New York City is infamously sweltering in summer, and most full-time residents begin thinking of escape sometime in spring. While the Hamptons, Fire Island, Montauk, Asbury Park, et al are top priorities for some, there’s plenty of charm and relief in a beach-less getaway (provided there are pools, lakes or springs for you to dip in). From the Adirondacks to Saratoga Springs, Woodstock, and all up and down the Hudson River, there are countless towns and hideaways across the state that provide welcome reprieve from the city—thanks to lush greenery, rolling hills, burbling streams and more. We have selected some of our favorite hotels and lodges that each serve as a much-needed oasis from the big city.
Brentwood Hotel, Saratoga Springs
Driving onto the Brentwood Hotel‘s gravel courtyard—which itself clamors with growls of welcome—one can’t help but let out a sigh of relief. It’s a four-hour commitment from NYC, and the Taconic State Parkway doesn’t offer much to look at (in the colder months). Despite the petite nature of these lodgings—at one story, and 12 rooms—the reception desk makes a big impression with its high gloss black paint, antique furnishings, and tasteful gold embellishments. A motel it isn’t, the Brentwood seems to be declaring despite its former life as one built in the 1970s (the only thing preserved is the L-shaped structure and its name). It is, however, a labor of love from its owners Studio Tack, who took a break from designing other company’s properties to try out their own for the first time.
Rivertown Lodge, Hudson
While the Rivertown Lodge doesn’t look like much when you pull up (or walk the 20 minutes from the Amtrak train station), it has a relaxed grandeur that instantaneously embraces those who walk inside. Formerly a 1920s movie theater later converted into a motel in 1958, the 27-room hotel on Warren Street is decorated with custom and vintage finds, resulting in an eclectic but not fussy aesthetic. In the standard-sized rooms, guests will find no closets or bureaus (there’s a rod to hang jackets). All one needs in life is a bed, a comfy armchair, a Bluetooth Marshall speaker, and a shelf to place keys and wallet. The visual message is: leave all your stuff behind at home and lose yourself here.
Whiteface Lodge, Adirondacks
This five-star hotel, named after one of the High Peaks, is without a doubt the most luxurious accommodation in the Adirondacks. Whiteface Lodge does an impressive job of keeping you entertained on-site, despite the hiking that beckons and nature that surrounds. There is a 56-seat movie theater that screens three films a night (with unlimited free popcorn), an old-school bowling alley and game room, tennis courts, skating rink, nightly s’mores by the fire. Take the underground tunnel to the pools and hot tubs; guests also have access to the spa’s eucalyptus steam room and sauna. And because you’re in the middle of the woods, there’s a lot of space: the smallest room type is a one bedroom suite that can fit a family of four.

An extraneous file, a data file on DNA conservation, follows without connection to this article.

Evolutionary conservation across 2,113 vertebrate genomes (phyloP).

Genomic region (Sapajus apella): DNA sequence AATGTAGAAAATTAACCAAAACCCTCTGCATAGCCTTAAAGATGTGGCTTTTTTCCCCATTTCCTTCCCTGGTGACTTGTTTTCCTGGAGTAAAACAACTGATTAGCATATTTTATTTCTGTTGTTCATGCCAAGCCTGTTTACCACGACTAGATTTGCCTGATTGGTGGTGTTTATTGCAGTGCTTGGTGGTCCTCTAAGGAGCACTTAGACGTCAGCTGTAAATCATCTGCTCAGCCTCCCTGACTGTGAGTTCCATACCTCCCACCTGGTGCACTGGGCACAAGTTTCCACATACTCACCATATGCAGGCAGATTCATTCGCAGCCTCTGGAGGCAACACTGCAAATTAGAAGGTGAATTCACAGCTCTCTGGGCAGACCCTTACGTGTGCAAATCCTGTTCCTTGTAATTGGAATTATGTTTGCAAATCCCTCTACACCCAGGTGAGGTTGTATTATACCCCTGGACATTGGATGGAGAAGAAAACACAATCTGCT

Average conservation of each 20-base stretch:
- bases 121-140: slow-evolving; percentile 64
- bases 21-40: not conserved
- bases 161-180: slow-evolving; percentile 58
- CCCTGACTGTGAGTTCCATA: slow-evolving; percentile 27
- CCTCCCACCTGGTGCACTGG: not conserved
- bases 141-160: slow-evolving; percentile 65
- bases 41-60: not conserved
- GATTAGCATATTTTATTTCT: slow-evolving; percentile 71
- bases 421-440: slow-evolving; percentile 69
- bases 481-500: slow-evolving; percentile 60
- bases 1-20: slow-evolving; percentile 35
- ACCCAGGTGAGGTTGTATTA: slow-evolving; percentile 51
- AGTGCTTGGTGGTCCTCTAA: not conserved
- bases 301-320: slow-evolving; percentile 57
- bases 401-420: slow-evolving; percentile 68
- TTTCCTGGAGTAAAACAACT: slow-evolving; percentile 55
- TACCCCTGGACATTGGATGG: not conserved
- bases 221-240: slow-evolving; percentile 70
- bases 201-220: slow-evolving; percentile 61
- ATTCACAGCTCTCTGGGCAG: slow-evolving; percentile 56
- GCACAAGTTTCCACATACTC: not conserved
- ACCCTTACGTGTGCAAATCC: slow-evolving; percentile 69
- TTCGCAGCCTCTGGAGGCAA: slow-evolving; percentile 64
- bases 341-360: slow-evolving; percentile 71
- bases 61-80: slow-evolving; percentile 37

Graham & Co. Hotel, Catskills
Designed by four NYC creatives who have long-preferred the Catskills to the Hamptons crowd, Graham & Co. Hotel is an idyllic retreat: a rustic-yet-modern alternative to “grandma-ish spots” or expensive resorts. The former Cobblestone Motel is on a three-acre swath surrounded by mountains, sky and river. Since renovations incorporating minimalist design elements, rustic furnishings and intriguing barn-sale finds, it’s been transformed. The main block contains 13 rooms, ranging from cozy singles to deluxe doubles. Some include kitchenettes and each has an iPod-enabled Tivoli radio. There are also bunk-style rooms and plenty of space outdoors for guests to sprawl on the lawn, hang in the hammock, read in Adirondack chairs by the fire-pit or swim in the pool.
Scribner’s Catskills Lodge, Hunter
This hotel’s bones were constructed back in 1966 and the facility accrued a storied history, all while falling into disrepair over the decades. That is, until it was purchased by first-time hotelier Marc Chodock and hospitality veteran Glennon Travis. The two called upon Studio Tack design firm and the result is a mid-century-inspired, 38-room mountain lodge with substantial amenities to keep even the antsiest set of guests occupied. Set atop a hillside with a clear view of Hunter Mountain, Scribner’s represents another stage forward for the Catskills and neighboring Hudson Valley. It’s an all-season destination that embraces the region’s beauty. You can get there without a car, and bring your pet along for it all—even to the impressive on-site restaurant. As much of the materials on site as possible were sourced locally—the chairs, sofas and tables were all produced in the region. All of the signature pine is sourced from a local lumber yard. Regarding the aforementioned restaurant, known as Prospect, from the beer menu (which incorporates Arrowood Farm) to the ingredients, they’re striving to source within a certain radius around the hotel.
Deer Mountain Inn, Tannersville
With only six bedrooms (and two adjacent cottages), the Deer Mountain Inn yields an intimate, wooded sensation. Traditional luxury contrasts serenity, year round. Though, the on-site restaurant is definitely a social hub. Set among 168 acres, the inn’s property contains private trail which lead directly into neighboring state parks. As for additional outdoor activities, Deer Mountain Inn is in close proximity to plenty of advanced hiking trails, but a true regional stand-out happens to be the Town Tinker tubing in Phoenicia, where one trip down the river varies from relaxing to wild.
Hero and Graham & Co image courtesy of Graham & Co, Deer Mountain Inn image courtesy of the venue, all others by Cool Hunting